• Observations on the Cyprus Dispute, 1996
  • Kıbrıs Meselesinde Son Durum – The Latest Situation in Cyprus Issue, 1996, Nicosia
  • Rum Yunan İkilisi: İstenmeyen Cumhuriyetten Nereye? – Cypriot Greek Duo: Where to from the Unwanted Republic, 1996, Nicosia
  • Karkot Deresi – Karkot Stream, 1996
  • Rauf Denktaş’ın Hatıraları, 1964-74, I. cilt (1964) – Memoirs of Rauf Denktaş, 1964-74, volume I (1964), 1996
  • Rauf Denktaş’ın Hatıraları, 1964-74, II. cilt (1965), 1997
  • Rauf Denktaş’ın Hatıraları, 1964-74, III. cilt (1966), 1997
  • Rauf Denktaş’ın Hatıraları, 1964-74, IV. cilt (1967), 1997
  • Rauf Denktaş’ın Hatıraları, 1964-74, V. cilt (1968), 1997
  • Rauf Denktaş’ın Hatıraları, 1964-74, VI. cilt (1969), 1997
  • Rauf Denktaş’ın Hatıraları, 1964-74, VII. cilt (1970), 1997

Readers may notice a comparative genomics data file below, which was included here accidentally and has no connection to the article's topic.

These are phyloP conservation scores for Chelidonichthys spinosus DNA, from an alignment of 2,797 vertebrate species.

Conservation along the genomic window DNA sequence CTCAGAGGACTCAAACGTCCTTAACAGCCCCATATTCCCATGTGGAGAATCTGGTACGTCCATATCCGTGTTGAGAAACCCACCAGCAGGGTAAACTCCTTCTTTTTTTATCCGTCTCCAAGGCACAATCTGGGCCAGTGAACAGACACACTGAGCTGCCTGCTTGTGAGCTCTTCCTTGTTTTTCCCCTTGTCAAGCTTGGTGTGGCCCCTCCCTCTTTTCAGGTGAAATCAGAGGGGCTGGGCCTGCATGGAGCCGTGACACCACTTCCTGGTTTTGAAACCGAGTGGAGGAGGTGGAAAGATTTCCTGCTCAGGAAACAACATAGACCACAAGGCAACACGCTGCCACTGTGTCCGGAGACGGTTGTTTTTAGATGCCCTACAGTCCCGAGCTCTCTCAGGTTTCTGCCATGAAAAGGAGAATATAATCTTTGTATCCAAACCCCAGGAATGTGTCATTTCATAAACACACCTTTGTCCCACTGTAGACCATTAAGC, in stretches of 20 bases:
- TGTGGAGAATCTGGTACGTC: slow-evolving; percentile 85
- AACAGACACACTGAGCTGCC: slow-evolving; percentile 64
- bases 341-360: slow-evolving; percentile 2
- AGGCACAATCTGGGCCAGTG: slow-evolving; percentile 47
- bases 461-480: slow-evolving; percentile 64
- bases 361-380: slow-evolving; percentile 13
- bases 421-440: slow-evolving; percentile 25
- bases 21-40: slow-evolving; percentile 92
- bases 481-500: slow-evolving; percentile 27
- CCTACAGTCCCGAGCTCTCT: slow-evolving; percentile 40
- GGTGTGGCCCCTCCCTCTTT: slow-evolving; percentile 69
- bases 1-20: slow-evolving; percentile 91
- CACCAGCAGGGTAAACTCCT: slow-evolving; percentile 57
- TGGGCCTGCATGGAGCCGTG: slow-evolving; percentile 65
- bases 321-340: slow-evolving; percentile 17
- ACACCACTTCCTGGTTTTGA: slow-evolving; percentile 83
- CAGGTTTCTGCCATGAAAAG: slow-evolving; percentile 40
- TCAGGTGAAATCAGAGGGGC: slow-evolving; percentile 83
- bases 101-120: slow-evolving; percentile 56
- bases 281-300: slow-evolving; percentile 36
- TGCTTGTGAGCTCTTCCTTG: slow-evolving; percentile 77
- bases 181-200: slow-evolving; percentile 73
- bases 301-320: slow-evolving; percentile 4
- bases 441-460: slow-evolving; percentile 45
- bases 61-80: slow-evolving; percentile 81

• Kalbimin Sesi – The voice of my heart, 1997
  • In Search of Justice, 1997
  • Rauf Denktaş’ın Hatıraları, 1964-74, VIII. cilt (1971–72), 1998
  • Rauf Denktaş’ın Hatıraları, 1964-74, IX. cilt (1973–74), 1999
  • Hatıralar, Toplayış, X. cilt – Memoirs, Putting It Together, vol X, 2000

To see more of who died in 2011 click here


Leave a Reply

Fill in your details below or click an icon to log in:

WordPress.com Logo

You are commenting using your WordPress.com account. Log Out /  Change )

Google+ photo

You are commenting using your Google+ account. Log Out /  Change )

Twitter picture

You are commenting using your Twitter account. Log Out /  Change )

Facebook photo

You are commenting using your Facebook account. Log Out /  Change )


Connecting to %s